Good morning. Wild advance and three weeks until the 2015 legislative session ends, assuming the House and Senate can come to an agreement and Gov. Mark Dayton signs on.
Senate Taxes Chairman Rod Skoe introduces his omnibus tax bill today. It will contrast sharply with the House plan. Senate in session at noon. House at 3:30. Full schedule.
Dayton and Lt. Gov. Tina Smith meet with Canadian Governor General (?) David Johnston. Dayton has an emergency meeting of the Executive Council at 3:00 for bird flu that’s open press. Then he makes remarks at 6:30 for the opening of the Olympus Brooklyn Park (Olympus, 9600 Louisiana Ave North, Brooklyn Park.)
An oft-quoted statistic that by 2018 70 percent of Minnesota jobs will require post-secondary education is flat wrong, Adam Belz reports. It’s way too high. It’s a number that gets thrown around the Capitol a lot.
Schools scrambling to get ready for new mandatory ACT. On April 28, 64,000 juniors will sit for the exam, Erin Adler reports.
Former Minneapolis City Council policy aide recording the stories of the transgendered, Erin Golden reports.
House GOP passed their education budget Saturday, and Ricardo Lopez was there.
Over the weekend, Pat Condon looked at the much touted Republican rural agenda and finds gaps in the budget plan.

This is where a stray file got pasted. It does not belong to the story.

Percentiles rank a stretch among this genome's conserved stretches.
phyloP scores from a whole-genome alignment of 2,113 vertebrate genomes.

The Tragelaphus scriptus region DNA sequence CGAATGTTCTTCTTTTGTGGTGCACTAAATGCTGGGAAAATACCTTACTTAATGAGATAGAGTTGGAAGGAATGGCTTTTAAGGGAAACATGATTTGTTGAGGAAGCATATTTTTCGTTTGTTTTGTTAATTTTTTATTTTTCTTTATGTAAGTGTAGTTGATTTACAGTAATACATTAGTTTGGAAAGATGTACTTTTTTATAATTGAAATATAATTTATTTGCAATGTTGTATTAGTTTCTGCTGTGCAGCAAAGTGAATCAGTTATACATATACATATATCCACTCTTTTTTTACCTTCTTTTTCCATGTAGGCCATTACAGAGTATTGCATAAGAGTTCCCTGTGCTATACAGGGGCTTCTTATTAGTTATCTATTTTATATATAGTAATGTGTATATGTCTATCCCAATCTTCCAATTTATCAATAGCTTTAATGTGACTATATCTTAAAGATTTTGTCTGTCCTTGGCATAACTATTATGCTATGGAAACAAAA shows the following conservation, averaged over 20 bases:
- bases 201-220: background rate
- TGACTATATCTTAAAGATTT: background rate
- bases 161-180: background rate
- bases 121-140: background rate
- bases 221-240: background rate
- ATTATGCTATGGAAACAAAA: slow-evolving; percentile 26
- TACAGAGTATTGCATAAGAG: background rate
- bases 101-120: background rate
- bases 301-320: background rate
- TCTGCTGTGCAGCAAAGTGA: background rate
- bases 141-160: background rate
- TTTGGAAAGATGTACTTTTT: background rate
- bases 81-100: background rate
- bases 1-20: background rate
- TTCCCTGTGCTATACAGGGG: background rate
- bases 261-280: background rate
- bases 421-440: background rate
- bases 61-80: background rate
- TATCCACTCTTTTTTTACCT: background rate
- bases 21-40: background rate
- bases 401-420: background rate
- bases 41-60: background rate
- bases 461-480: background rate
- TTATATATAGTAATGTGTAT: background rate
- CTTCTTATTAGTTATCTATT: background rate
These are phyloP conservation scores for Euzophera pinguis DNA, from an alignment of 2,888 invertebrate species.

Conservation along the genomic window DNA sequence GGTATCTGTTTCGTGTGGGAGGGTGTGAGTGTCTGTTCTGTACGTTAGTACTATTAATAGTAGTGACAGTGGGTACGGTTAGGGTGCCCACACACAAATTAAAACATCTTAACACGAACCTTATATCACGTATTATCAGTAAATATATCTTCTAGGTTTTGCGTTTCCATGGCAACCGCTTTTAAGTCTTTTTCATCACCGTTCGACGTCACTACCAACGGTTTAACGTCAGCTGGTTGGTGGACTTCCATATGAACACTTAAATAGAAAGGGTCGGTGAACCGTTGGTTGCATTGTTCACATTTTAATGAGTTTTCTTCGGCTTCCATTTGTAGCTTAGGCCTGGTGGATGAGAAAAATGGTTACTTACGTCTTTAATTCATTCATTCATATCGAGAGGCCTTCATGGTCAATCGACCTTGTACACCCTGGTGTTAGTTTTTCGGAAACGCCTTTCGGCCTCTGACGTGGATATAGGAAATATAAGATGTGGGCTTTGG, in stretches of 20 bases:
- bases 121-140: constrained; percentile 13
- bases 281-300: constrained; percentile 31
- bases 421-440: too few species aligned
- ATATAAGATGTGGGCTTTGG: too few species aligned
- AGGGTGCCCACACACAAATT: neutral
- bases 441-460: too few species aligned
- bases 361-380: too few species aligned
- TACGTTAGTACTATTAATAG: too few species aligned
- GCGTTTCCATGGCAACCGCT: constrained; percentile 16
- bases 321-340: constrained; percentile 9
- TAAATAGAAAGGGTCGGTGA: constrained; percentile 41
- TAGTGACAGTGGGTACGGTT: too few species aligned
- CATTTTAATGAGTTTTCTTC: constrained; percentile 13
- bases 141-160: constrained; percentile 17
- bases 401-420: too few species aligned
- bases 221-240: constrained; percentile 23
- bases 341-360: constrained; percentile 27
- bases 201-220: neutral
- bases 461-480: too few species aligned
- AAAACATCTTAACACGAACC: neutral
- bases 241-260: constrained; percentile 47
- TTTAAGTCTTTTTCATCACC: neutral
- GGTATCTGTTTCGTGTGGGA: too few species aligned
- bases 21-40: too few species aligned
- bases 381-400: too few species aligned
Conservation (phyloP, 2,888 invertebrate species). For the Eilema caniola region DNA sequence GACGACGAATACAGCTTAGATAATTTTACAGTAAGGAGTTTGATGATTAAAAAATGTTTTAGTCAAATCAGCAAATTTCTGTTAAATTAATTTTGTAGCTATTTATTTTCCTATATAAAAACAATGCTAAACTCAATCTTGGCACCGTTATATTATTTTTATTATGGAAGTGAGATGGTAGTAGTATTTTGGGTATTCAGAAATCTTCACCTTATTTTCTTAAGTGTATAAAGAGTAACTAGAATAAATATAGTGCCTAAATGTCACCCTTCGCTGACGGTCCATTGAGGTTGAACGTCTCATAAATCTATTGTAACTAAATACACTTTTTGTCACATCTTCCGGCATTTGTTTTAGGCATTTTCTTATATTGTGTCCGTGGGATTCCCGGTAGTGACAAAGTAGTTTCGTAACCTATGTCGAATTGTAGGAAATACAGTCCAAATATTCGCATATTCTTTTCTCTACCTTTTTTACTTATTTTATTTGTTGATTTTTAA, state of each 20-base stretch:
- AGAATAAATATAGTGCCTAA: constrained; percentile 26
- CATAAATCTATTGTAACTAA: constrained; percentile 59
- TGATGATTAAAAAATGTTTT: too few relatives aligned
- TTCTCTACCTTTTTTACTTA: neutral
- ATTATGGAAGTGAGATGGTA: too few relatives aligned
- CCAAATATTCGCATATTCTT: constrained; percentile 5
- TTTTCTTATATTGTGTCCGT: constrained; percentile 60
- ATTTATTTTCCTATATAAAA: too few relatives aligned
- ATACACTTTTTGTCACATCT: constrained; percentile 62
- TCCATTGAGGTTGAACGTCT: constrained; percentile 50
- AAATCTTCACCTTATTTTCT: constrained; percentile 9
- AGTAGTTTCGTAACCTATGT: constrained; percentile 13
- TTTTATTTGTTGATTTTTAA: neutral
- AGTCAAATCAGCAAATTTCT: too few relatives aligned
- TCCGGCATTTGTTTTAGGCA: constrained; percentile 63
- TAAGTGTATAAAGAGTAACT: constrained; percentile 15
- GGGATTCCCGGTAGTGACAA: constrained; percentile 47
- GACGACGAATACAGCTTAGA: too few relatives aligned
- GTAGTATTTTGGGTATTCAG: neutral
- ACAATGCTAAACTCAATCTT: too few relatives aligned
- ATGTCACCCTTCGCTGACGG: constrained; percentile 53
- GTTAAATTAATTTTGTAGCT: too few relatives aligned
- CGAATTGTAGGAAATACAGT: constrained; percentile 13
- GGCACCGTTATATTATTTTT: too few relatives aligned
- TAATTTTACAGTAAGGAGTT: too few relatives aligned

RSB and Montgomery mention the unmentionable: A possible shutdown.
Washington and beyond
AP: Clinton Foundation acknowledges missteps in donor disclosure.
Roll Call: Comcast failed acquisition a win for Franken.
WASHINGTON -- Sen. Al Franken said Thursday he was relieved to hear that Comcast was dropping its bid to buy Time Warner Cable.
Franken, a Democrat on the Judiciary Committee, has been angry about the bid since the beginning, saying it will only make service more expensive and competition worse for consumers. He pushed federal regulators and the Department of Justice and the Federal Communications Commission to oppose the deal.
Just last week, Franken led a letter with five other senators asking federal regulators to halt it.
"I'm glad that over the last 15 months, more and more people have come to see it the way I do" he said, in a statement. "This transaction would create a telecom behemoth that would lead to higher prices, fewer choices and even worse service. We need more competition in this space, not less."